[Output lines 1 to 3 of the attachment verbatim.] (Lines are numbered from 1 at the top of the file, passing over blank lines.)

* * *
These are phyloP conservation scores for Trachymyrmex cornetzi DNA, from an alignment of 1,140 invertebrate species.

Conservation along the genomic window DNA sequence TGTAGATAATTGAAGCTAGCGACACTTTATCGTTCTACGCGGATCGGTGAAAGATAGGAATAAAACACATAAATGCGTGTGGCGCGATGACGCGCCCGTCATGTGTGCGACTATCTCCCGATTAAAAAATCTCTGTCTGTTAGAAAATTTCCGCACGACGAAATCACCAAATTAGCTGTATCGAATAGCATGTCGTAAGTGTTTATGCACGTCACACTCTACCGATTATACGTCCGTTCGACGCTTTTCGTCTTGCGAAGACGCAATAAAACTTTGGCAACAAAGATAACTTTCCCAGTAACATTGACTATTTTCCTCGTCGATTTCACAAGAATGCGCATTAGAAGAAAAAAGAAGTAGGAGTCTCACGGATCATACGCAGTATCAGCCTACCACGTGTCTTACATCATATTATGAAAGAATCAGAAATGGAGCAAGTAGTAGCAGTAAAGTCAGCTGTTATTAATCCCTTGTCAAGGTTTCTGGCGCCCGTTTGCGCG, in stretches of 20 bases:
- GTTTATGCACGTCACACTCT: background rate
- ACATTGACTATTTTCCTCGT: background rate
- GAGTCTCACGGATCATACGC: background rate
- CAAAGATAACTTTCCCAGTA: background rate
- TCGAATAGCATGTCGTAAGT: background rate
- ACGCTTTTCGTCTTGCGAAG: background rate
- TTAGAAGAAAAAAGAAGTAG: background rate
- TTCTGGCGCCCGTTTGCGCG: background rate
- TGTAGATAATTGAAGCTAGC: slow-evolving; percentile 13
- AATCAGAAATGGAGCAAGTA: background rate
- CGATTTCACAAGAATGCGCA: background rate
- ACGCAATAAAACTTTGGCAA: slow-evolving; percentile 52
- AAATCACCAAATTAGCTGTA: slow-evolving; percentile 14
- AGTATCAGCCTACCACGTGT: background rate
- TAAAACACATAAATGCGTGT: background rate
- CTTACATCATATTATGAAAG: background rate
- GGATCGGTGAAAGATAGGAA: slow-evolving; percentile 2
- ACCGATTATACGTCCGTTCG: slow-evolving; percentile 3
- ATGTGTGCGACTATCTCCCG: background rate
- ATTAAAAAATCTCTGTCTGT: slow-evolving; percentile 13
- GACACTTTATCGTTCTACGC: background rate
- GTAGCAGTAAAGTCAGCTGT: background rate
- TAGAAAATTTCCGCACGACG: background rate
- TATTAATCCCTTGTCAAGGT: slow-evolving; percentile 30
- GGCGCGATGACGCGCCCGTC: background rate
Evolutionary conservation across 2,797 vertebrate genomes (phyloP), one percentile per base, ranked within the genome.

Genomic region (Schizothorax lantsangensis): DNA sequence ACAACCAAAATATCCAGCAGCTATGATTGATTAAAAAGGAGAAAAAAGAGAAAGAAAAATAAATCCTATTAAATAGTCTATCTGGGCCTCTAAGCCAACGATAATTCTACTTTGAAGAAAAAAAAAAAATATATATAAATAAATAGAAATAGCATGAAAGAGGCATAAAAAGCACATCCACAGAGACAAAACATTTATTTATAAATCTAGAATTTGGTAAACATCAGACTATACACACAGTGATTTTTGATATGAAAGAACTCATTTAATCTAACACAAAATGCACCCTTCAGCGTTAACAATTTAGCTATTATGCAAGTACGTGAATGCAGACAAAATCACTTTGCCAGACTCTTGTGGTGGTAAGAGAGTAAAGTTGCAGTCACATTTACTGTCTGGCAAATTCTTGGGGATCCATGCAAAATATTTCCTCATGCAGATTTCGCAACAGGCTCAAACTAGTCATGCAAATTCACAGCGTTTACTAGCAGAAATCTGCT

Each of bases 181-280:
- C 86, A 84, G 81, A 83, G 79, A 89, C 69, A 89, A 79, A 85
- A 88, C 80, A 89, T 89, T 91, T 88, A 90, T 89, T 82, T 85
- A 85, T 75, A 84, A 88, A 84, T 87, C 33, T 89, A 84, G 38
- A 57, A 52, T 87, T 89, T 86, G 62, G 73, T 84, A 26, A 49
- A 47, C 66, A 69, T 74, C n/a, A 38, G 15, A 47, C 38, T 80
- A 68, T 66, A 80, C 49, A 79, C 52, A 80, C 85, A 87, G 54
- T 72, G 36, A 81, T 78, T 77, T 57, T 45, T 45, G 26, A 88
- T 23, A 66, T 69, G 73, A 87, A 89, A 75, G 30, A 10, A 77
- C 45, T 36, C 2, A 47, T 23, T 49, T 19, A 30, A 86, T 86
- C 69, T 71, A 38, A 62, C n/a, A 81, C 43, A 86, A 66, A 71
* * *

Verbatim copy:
These are phyloP conservation scores for Trachymyrmex cornetzi DNA, from an alignment of 1,140 invertebrate species.

Conservation along the genomic window DNA sequence TGTAGATAATTGAAGCTAGCGACACTTTATCGTTCTACGCGGATCGGTGAAAGATAGGAATAAAACACATAAATGCGTGTGGCGCGATGACGCGCCCGTCATGTGTGCGACTATCTCCCGATTAAAAAATCTCTGTCTGTTAGAAAATTTCCGCACGACGAAATCACCAAATTAGCTGTATCGAATAGCATGTCGTAAGTGTTTATGCACGTCACACTCTACCGATTATACGTCCGTTCGACGCTTTTCGTCTTGCGAAGACGCAATAAAACTTTGGCAACAAAGATAACTTTCCCAGTAACATTGACTATTTTCCTCGTCGATTTCACAAGAATGCGCATTAGAAGAAAAAAGAAGTAGGAGTCTCACGGATCATACGCAGTATCAGCCTACCACGTGTCTTACATCATATTATGAAAGAATCAGAAATGGAGCAAGTAGTAGCAGTAAAGTCAGCTGTTATTAATCCCTTGTCAAGGTTTCTGGCGCCCGTTTGCGCG, in stretches of 20 bases:
- GTTTATGCACGTCACACTCT: background rate